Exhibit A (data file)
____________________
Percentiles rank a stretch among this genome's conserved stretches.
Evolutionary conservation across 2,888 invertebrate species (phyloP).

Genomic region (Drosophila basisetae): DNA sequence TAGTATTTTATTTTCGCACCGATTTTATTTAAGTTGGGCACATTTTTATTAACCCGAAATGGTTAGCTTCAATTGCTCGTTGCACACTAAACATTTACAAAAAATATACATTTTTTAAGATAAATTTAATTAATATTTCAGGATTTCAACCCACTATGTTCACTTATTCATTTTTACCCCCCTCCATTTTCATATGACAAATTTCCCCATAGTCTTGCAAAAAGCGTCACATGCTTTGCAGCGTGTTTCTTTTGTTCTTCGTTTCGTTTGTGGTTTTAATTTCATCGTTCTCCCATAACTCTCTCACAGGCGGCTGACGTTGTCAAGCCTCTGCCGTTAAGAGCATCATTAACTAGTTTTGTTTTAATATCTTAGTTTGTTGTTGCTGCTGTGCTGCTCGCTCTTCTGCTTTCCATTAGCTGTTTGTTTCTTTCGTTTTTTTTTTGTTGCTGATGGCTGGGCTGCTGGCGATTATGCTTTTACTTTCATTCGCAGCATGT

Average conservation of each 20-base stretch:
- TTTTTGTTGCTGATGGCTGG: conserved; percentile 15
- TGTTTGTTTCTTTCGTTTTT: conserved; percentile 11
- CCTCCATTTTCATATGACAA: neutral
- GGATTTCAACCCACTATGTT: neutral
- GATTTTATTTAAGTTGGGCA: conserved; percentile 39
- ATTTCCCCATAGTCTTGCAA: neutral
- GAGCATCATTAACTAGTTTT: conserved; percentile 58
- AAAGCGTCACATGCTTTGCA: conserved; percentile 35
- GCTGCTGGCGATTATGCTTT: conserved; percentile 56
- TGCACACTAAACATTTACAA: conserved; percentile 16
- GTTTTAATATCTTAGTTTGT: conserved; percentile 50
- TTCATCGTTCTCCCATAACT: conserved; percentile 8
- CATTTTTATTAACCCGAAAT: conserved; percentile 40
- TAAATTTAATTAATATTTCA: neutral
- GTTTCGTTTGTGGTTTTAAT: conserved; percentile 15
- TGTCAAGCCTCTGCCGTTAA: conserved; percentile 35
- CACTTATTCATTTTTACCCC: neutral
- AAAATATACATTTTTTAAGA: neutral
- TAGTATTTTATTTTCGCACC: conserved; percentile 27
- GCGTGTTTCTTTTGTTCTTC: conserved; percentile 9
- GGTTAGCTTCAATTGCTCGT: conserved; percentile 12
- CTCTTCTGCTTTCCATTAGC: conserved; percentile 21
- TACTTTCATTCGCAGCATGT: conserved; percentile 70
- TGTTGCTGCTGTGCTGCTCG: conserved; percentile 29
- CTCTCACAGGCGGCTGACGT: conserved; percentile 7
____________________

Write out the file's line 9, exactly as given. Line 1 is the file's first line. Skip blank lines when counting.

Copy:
- GATTTTATTTAAGTTGGGCA: conserved; percentile 39